The chicken wasn't exactly coated but not exactly light either I suppose. I did go take a closer look right now and decided to take your advice Alabama Smoke and rinse off the bird. There was also a noticeable about of liquid in the glass dish the chicken is in so I dumbed it out too. Good grief... I'm acting as I've never touched a grill of any kind before. LOL Screw it.. I'm going to season it up later with what I have and see how things work out. Might be good and might not be. Either way, I'll learn.

            Comment


              #12
              I'm with Red Man on this on not adding a rub that contains salt. Or if you decide to go with the Montreal seasoning, just coat it lightly. You've already got your salt antennae twitching over this, so I think you'll be just fine. Chicken can take more salt than most other meats in my experience.

              Enjoy that cook today.

              Kathryn

              Comment


                #13
                I always dry brine my chickens with kosher salt, and half the time I apply a rub or two that also contain salt before hanging in the PBC...chicken still turns out great.

                I think your chicken will land somewhere between good to delicious!

                Comment


                  #14
                  Well, this rookie chicken cook/smoke is in the books and lessons learned.

                  Rookie mistakes made also. But, like i've read - the PBC does seem to be a chicken cooking machine. I tried the dry brining technique which might have been ok if I'd had left it there. But then before cooking I also used a seasoning/rub with more salt. As y'all might guess, the end result was rather salty. (damn Barker what did you expect?) I went ahead and polished off about half the bird but the rest I ditched. Lesson learned and as some suggested I shouldn't have used any seasoning with still more salt. The chicken was nice and moist and the appearance was good. Skin wasn't exactly what I'd call crisp and would slide right off. Overall just too saltly! Ugh.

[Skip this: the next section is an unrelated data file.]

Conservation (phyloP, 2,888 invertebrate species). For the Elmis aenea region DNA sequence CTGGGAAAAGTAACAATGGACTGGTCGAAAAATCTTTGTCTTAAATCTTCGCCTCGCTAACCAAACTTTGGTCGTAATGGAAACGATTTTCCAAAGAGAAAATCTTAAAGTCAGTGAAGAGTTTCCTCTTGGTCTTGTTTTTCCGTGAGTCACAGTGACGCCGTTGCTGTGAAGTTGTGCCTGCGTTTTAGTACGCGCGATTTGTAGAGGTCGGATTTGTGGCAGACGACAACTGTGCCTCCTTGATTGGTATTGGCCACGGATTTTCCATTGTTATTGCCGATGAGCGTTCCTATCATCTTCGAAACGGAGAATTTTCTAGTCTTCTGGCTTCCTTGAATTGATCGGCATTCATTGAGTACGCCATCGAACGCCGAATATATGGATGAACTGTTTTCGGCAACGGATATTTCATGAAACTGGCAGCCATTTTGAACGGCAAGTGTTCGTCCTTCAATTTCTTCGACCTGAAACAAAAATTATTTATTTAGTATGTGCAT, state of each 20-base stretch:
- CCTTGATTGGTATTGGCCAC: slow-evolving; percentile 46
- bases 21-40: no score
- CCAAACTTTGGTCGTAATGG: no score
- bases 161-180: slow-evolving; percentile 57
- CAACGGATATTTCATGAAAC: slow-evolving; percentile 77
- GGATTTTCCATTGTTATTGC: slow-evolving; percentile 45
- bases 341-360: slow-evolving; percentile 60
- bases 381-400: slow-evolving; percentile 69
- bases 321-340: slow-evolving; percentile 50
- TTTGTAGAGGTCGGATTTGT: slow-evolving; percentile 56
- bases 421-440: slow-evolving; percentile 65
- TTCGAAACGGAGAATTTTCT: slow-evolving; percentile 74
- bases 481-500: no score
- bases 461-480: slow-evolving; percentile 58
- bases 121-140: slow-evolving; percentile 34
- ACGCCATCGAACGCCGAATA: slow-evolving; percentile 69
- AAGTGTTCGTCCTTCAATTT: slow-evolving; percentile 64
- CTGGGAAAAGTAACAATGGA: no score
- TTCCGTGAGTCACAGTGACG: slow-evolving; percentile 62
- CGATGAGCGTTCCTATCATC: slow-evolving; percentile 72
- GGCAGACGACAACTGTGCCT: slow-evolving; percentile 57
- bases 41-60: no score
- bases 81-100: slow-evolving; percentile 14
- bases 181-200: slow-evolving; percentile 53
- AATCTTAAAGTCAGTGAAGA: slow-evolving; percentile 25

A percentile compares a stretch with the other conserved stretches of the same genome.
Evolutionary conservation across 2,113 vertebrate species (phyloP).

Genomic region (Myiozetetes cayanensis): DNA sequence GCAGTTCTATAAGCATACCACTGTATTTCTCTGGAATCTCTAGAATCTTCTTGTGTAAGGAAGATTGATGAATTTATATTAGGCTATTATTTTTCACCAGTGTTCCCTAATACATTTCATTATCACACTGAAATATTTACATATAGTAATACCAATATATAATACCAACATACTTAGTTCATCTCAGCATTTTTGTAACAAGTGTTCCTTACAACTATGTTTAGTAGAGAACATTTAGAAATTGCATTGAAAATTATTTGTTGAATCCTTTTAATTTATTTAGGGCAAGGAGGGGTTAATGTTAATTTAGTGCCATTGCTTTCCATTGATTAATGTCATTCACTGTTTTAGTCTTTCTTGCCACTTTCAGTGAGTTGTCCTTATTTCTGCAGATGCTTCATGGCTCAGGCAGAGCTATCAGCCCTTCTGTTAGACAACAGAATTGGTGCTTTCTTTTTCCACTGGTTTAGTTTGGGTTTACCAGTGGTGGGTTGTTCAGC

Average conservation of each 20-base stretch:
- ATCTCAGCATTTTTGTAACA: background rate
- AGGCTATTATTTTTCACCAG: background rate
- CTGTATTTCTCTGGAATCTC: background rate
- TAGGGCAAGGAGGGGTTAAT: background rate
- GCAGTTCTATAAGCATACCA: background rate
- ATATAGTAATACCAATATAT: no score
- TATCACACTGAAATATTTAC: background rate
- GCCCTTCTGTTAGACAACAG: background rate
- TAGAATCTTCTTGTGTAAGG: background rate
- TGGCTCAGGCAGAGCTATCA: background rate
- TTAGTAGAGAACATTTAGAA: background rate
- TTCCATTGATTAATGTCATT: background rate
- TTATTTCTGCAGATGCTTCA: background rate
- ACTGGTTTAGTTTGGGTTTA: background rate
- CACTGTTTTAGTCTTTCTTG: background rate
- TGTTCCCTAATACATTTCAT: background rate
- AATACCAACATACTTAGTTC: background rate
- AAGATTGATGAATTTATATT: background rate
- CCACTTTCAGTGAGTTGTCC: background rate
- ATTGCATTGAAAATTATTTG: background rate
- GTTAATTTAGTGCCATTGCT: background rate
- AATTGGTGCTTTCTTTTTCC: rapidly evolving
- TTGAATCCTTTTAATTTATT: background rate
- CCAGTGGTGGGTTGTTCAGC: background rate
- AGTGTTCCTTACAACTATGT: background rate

This time I learned a little about adjusting the temp of my PBC. I decided to use less than a full basket of charcoal since I was only cooking one bird. I estimate about 3/4 basket and that was still more than plenty it seemed. I closed the damper some from the recommended opening which at my elevation should be 1/2 open. During the first hour the PBC wouldn't get up to more than about ~260. The chicken looked about half done at that time. During the final 30 minutes I cracked the lid slightly and temps jumped quickly to ~415! I had also opened the damper back to the half open setting. I got concerned and moved the lid to just barely cracked and temps came down quickly to around 350 where I fininshed the chicken off after the internal temp reached 160-165. I was a little surprised how such a small adjustment to air flow effected the PBC temps. But it was easy to control up or down I thought.

                  Interesting things and a blooper: I decided to start the chimney outside of the PBC this time as I felt last week it took a little long to ash over/fully light. So, I found an unused floor tile and placed the chimney on that instead of directly on the concrete patio. After about 10-12 minutes I heard a "Crack - pop!" as the tile shattered into pieces. I guess it wasn't fire proof. LOL But the chimney did reach a full burn much quicker. When I hung the chickend one of the halves fell off the hook onto the coals. Ouch! LOL
                  So I just grabbed it right quick and rehung. Has this ever happened to anyone? Ever? Don't answer.

                  I'm anxious to try a small brisket but I think I'll wait a few more weeks or so to read the Pit and learn more about my PBC from some of you experts here.


                  Comment


                  • Alabama Smoke
                    Alabama Smoke commented
                    Editing a comment
                    Next time you light your chimney, put the grate on the PBC and place the chimney on the grate. Yes tile will crack.....guess what...so will concrete if hot enough. Just ask a few folks around here! Well you learned! Next time will get it done right I suspect, so congratulations! Tom

                  #15
                  Alabama Smoke The first time I fired my chimney I did exactly what you suggest. I just thought it didn't get enough air movement and look longer than it should. That's why I moved it outside the barrel. Yeah, the cheap tile was a fail for sure. Next time I'll use something more substantial but still outside the barrel. We'll see.
                  Bill